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Obstet Gynecol. 2014 Feb;123(2 Pt 1):232-8. doi: 10.1097/AOG.0000000000000081.

Bowel preparation before vaginal prolapse surgery: a randomized controlled trial.

Author information

  • 1Division of Urogynecology and Pelvic Reconstructive Surgery, Department of Obstetrics and Gynecology, the Department of Medicine, Division of Gerontology, Geriatrics, and Palliative Care, and the Center for Clinical and Translational Science, University of Alabama at Birmingham, and the Birmingham/Atlanta Geriatric Research, Education, and Clinical Center, Department of Veterans Affairs, Birmingham, Alabama.

Abstract

OBJECTIVE:

To compare surgeons' intraoperative surgeon acceptability or assessment of the operative field regarding bowel contents and patients' satisfaction with or without a mechanical bowel preparation before reconstructive vaginal prolapse surgery.

METHODS:

In this single-blind, randomized trial, women scheduled to undergo vaginal prolapse surgery with a planned apical suspension and posterior colporrhaphy were allocated using block randomization to an intervention or control group. Surgeons were blinded to patient allocation. One day before surgery, mechanical bowel preparation instructions consisted of a clear liquid diet and two self-administered saline enemas; the participants in the control group sustained a regular diet and nothing by mouth after midnight. The primary outcome was surgeons' intraoperative assessment of the surgical field regarding bowel content as measured on a 4-point Likert scale (1, excellent; 4, poor). Secondary outcomes included participant satisfaction and bowel symptoms. The primary outcome was determined by intention-to-treat analysis and other analyses were per protocol.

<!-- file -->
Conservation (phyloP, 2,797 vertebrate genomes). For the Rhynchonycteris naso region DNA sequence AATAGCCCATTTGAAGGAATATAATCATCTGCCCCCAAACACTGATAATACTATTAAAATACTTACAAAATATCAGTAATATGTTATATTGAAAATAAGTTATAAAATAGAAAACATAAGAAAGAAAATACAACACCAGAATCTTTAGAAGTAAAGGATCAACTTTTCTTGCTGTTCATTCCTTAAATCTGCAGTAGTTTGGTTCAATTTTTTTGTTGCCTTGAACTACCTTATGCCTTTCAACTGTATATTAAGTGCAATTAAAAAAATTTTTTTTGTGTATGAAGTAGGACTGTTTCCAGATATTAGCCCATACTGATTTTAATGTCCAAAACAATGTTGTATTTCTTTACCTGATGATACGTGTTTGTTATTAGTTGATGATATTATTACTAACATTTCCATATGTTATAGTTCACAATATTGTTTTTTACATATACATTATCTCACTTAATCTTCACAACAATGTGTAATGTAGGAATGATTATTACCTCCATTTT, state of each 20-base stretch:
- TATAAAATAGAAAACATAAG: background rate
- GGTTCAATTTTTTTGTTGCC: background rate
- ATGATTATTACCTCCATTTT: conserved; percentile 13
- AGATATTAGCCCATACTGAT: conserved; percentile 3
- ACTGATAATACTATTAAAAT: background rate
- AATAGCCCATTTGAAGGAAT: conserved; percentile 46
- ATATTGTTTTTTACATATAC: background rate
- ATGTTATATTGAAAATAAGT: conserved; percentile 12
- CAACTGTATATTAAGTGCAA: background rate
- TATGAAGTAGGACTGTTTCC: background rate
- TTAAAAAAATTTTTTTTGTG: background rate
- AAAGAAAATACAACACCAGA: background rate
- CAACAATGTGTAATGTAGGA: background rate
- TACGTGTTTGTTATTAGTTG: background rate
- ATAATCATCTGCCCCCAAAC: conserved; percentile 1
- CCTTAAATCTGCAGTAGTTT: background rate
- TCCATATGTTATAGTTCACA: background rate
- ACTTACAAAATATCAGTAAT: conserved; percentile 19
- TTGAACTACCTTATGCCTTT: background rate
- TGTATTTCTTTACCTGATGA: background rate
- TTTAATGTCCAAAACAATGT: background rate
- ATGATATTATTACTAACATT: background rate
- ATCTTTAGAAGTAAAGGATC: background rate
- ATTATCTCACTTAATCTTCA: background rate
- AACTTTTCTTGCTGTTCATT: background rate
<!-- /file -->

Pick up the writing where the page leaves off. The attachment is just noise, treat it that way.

RESULTS:

Of the 150 women randomized (75 women to intervention and control group), 145 completed the study. No differences existed in the demographic, clinical, and intraoperative characteristics between groups (P>.05). Surgeons' intraoperative assessment rating was 85% "excellent or good" with bowel preparation compared with 90% for participants in the control group (odds ratio [OR] 0.59, 95% confidence interval [CI] 0.21-1.61; P=.30). The bowel preparation group was less likely to report "complete" satisfaction compared with the participants in the control group (OR 0.11, 95% CI 0.04-0.35; P<.001). Abdominal fullness and cramping, fatigue, anal irritation, and hunger pains were greater in the bowel preparation group (all P<.01).

CONCLUSION:

Before reconstructive vaginal surgery, mechanical bowel preparation conferred no benefit regarding surgeons' intraoperative assessment of the operative field, reflected decreased patient satisfaction, and had increased abdominal symptoms.

CLINICAL TRIAL REGISTRATION:

ClinicalTrials.gov, www.clinicaltrials.gov, NCT01431040.

LEVEL OF EVIDENCE:

I.

PMID:
24402594
PMCID:
PMC3909883
DOI:
10.1097/AOG.0000000000000081
[PubMed - indexed for MEDLINE]
Free PMC Article
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